9. The liquid crystal display of claim 6, wherein the first structures include a plurality of slit patterns provided on the first substrate, and the second structures include a plurality of slit patterns provided at the pixel electrodes.
10. The liquid crystal display of claim 7, wherein:
each of the protrusions is provided with a plurality of branches, the branches being provided opposite respective edge portions of a pixel electrode;
each of the pixel electrodes is divided by the slit patterns into a plurality of partial electrodes, and neighboring partial electrodes being connected by at least one connector joint.
Description

This is a continuation of U.S. Ser. No. 11/240,340, filed Sep. 30, 2005 now U.S. Pat. No. 7,535,532, which claims foreign priority under 35 U.S.C. §119 of Taiwan Application 93129719, filed Sep. 30, 2004, both hereby incorporated by reference.

TECHNICAL FIELD

This invention relates generally to liquid crystal displays (LCDs).

BACKGROUND

A liquid crystal display (LCD) typically includes a unit having two glass substrates (or other types of substrates) that face each other, with a liquid crystal layer sandwiched between the substrates. An LCD in a vertically aligned (VA) mode uses negative liquid crystal material and vertically aligned film. When not supplied with a voltage, the liquid crystal molecules in the liquid crystal layer are arranged in a vertical direction (with respect to the main surfaces of the substrates) and the VA LCD cannot be penetrated by an incident light, resulting in a dark display. When supplied with a preset voltage, liquid crystal molecules are arranged in a horizontal direction and the VA LCD can be penetrated by an incident light, resulting in a white display.

However, when viewed at an angle not perpendicular to the display, a user may perceive a contrast reduction or contrast reversal problem with a VA LCD. This is the result of interaction of the light with the liquid crystal molecules within the LCD. When traveling through the LCD in a direction that is not at a right angle of incidence, the light interacts with the liquid crystal molecules in a way different from that when the light travels through the LCD in a direction at a right angle of incidence. Therefore, the contrast between the state when the light penetrates (white) and the state when the light does not (black) will drop significantly when the light is not at a right angle of incidence. This results in unsatisfactory performance of VA LCDs in many applications (e.g., flat television displays and large computer displays).

A larger viewing angle can be provided by an LCD in MVA (multi-domain vertical alignment) mode. In an MVA LCD, improvement in viewing angle is achieved by setting the orientations of the liquid crystal molecules within each pixel of the display to a plurality of different directions. In some conventional MVA LCDs, a multi-domain regulation is provided to improve the display's performance at various viewing angles. Typically, this multi-domain regulation is achieved by providing a plurality of slits in the pixel electrode of the thin film transistor substrate and a plurality of protrusions at the common electrode of the color filter substrate, where the protrusions and slits are arranged in an alternating fashion. The aligned orientation of the liquid crystal molecules depends on the fringe field produced by the pattern of the protrusions and slits.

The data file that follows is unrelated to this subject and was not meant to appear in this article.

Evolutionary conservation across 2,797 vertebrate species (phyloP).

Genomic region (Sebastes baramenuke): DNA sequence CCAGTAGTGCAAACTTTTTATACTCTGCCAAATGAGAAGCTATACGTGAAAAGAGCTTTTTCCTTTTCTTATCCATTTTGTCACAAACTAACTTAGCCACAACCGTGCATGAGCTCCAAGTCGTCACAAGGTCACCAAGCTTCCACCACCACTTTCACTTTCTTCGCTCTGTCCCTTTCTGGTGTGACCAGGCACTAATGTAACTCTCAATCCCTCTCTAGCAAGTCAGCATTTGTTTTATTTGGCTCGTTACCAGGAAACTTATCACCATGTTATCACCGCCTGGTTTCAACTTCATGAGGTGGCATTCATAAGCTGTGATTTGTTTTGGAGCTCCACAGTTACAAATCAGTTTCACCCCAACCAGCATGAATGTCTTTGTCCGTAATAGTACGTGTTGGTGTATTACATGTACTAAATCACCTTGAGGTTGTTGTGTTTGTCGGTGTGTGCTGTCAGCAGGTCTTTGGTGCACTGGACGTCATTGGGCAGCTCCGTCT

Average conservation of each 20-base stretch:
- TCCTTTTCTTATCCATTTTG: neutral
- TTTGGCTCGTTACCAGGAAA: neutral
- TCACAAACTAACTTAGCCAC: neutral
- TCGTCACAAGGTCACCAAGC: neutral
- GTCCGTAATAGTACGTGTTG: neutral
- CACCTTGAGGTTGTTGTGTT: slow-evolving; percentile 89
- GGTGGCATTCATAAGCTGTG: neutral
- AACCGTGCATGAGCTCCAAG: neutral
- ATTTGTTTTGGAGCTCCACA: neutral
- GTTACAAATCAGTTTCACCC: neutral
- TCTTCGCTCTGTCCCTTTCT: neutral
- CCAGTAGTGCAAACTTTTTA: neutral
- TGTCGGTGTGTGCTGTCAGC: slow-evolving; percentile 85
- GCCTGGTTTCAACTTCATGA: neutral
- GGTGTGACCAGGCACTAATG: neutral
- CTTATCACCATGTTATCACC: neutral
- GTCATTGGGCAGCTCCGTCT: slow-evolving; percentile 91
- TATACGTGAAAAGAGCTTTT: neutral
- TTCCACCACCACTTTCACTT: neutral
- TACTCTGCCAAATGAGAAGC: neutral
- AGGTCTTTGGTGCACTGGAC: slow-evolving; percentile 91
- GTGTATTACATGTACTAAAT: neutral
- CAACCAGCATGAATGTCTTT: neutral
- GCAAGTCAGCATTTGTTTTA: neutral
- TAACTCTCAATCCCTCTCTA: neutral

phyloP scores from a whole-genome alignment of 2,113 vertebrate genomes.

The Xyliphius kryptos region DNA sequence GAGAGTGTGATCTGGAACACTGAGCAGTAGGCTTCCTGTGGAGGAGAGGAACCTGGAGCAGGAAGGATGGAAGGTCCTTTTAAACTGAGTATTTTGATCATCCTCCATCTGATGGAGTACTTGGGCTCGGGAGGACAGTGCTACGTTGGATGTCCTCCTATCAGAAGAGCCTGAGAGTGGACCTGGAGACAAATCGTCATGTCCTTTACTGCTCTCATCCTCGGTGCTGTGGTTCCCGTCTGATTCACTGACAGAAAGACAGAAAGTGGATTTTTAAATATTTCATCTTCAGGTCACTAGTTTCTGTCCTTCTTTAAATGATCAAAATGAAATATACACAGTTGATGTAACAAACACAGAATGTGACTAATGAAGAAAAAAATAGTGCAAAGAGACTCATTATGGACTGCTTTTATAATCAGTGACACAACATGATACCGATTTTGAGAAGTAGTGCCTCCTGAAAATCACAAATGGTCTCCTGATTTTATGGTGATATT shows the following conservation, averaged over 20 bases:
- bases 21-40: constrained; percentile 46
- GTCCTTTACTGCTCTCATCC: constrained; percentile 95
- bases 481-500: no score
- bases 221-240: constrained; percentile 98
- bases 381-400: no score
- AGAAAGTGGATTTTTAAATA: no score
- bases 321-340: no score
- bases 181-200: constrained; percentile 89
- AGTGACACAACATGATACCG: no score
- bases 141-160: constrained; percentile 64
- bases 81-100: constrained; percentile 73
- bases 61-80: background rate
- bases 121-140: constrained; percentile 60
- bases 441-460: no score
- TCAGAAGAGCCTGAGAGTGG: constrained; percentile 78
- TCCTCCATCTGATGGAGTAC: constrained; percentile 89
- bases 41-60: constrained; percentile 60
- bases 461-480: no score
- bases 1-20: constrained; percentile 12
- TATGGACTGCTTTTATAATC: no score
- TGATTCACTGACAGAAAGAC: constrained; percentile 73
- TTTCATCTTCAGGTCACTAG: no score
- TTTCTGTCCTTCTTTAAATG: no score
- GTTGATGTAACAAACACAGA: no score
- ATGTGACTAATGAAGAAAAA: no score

To drive an LCD, a voltage is applied to cause the corresponding liquid crystal molecules within each pixel to switch. The switching of the molecules will change the light transmittance of each pixel. In response to switching of the liquid crystal molecules, the LCD will provide different brightness. For most LCDs, the higher the applied voltage, the quicker the response if the initial voltage is kept constant. However, this quicker response time at higher applied voltages may not be true with certain LCDs, such as LCDs in the patterned vertical alignment (PVA) mode and MVA mode. In such LCDs, under certain circumstances, the LCDs may respond slower when a higher voltage is applied.

FIG. 11A shows an arrangement of protrusions and slits in the pixel area of a conventional MVA LCD. FIG. 11B shows a cross-section along line A-A in FIG. 11A. As depicted in FIG. 11A, a pixel area 400 of the LCD is defined generally near the intersection of a gate line 402 and a data line 404. The pixel area 400 has a thin film transistor (TFT) 406, which is electrically connected to the gate line 402 and the data line 404. The pixel area 400 also contains a pixel electrode 419 that is connected to the TFT 406.

As depicted in FIG. 11B (cross section along line A-A′ in FIG. 11A), protrusions 410 and slits 412, provided in the pixel area 400, are formed in a color filter substrate 414 and a TFT substrate 416, respectively. The arrangement of protrusions 410 and slits 412 depicted in FIGS. 11A-11B causes the liquid crystal molecules and the penetration axis of the upper and lower polarizers (not shown) to be oriented such that the liquid crystal molecules and the penetration axis of the upper and lower polarizers form an angle of 45°, which enables the MVA LCD to provide maximum gray scale brightness due to light traveling through the MVA LCD. However, when the orientation of the liquid crystal molecules and the penetration axis of the upper and lower polarizers (not shown) fail to form an angle of 45° under regulation of protrusion 410 and slit 412, which may occur when a gap between protrusions and slits becomes too large, disclination of the liquid crystal molecules occurs. In a liquid crystal cell, disclination refers to the orientation of the liquid crystal molecules changing uncontinuously at a point or a line. Disclination of liquid crystal molecules results in the MVA LCD not being able to provide maximum gray scale brightness.